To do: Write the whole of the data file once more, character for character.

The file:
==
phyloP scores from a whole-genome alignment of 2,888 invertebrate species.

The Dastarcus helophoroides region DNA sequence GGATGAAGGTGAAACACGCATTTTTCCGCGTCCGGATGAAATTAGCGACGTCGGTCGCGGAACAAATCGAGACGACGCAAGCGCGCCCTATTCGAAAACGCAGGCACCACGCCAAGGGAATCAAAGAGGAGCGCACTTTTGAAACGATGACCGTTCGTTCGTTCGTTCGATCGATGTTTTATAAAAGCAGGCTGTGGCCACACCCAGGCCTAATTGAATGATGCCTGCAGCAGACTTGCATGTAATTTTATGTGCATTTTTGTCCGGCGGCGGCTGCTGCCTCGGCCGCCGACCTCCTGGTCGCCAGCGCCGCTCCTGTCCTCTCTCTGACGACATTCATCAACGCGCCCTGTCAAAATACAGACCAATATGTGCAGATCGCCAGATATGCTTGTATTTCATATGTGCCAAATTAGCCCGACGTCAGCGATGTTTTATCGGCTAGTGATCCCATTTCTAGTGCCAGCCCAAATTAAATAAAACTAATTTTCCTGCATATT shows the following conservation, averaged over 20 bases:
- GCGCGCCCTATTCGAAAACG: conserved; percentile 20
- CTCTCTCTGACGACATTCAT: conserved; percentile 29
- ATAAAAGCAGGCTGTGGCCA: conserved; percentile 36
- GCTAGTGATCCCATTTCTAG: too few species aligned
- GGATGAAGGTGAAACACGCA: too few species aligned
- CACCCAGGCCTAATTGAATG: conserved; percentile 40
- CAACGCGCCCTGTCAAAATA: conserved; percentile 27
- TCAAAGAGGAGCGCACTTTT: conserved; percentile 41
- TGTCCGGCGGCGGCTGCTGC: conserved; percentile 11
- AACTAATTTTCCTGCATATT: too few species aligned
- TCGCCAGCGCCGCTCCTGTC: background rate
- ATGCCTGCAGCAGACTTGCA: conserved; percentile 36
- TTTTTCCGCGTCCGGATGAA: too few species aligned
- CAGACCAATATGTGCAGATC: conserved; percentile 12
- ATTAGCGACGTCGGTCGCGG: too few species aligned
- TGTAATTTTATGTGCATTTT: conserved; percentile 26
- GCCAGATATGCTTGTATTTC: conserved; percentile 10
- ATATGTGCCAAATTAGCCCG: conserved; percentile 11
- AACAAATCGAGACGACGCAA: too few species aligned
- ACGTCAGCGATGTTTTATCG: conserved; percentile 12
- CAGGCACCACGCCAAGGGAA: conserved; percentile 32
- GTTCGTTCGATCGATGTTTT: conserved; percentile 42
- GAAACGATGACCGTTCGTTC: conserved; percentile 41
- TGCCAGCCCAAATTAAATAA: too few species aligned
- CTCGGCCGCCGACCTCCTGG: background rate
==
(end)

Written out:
phyloP scores from a whole-genome alignment of 2,888 invertebrate species.

The Dastarcus helophoroides region DNA sequence GGATGAAGGTGAAACACGCATTTTTCCGCGTCCGGATGAAATTAGCGACGTCGGTCGCGGAACAAATCGAGACGACGCAAGCGCGCCCTATTCGAAAACGCAGGCACCACGCCAAGGGAATCAAAGAGGAGCGCACTTTTGAAACGATGACCGTTCGTTCGTTCGTTCGATCGATGTTTTATAAAAGCAGGCTGTGGCCACACCCAGGCCTAATTGAATGATGCCTGCAGCAGACTTGCATGTAATTTTATGTGCATTTTTGTCCGGCGGCGGCTGCTGCCTCGGCCGCCGACCTCCTGGTCGCCAGCGCCGCTCCTGTCCTCTCTCTGACGACATTCATCAACGCGCCCTGTCAAAATACAGACCAATATGTGCAGATCGCCAGATATGCTTGTATTTCATATGTGCCAAATTAGCCCGACGTCAGCGATGTTTTATCGGCTAGTGATCCCATTTCTAGTGCCAGCCCAAATTAAATAAAACTAATTTTCCTGCATATT shows the following conservation, averaged over 20 bases:
- GCGCGCCCTATTCGAAAACG: conserved; percentile 20
- CTCTCTCTGACGACATTCAT: conserved; percentile 29
- ATAAAAGCAGGCTGTGGCCA: conserved; percentile 36
- GCTAGTGATCCCATTTCTAG: too few species aligned
- GGATGAAGGTGAAACACGCA: too few species aligned
- CACCCAGGCCTAATTGAATG: conserved; percentile 40
- CAACGCGCCCTGTCAAAATA: conserved; percentile 27
- TCAAAGAGGAGCGCACTTTT: conserved; percentile 41
- TGTCCGGCGGCGGCTGCTGC: conserved; percentile 11
- AACTAATTTTCCTGCATATT: too few species aligned
- TCGCCAGCGCCGCTCCTGTC: background rate
- ATGCCTGCAGCAGACTTGCA: conserved; percentile 36
- TTTTTCCGCGTCCGGATGAA: too few species aligned
- CAGACCAATATGTGCAGATC: conserved; percentile 12
- ATTAGCGACGTCGGTCGCGG: too few species aligned
- TGTAATTTTATGTGCATTTT: conserved; percentile 26
- GCCAGATATGCTTGTATTTC: conserved; percentile 10
- ATATGTGCCAAATTAGCCCG: conserved; percentile 11
- AACAAATCGAGACGACGCAA: too few species aligned
- ACGTCAGCGATGTTTTATCG: conserved; percentile 12
- CAGGCACCACGCCAAGGGAA: conserved; percentile 32
- GTTCGTTCGATCGATGTTTT: conserved; percentile 42
- GAAACGATGACCGTTCGTTC: conserved; percentile 41
- TGCCAGCCCAAATTAAATAA: too few species aligned
- CTCGGCCGCCGACCTCCTGG: background rate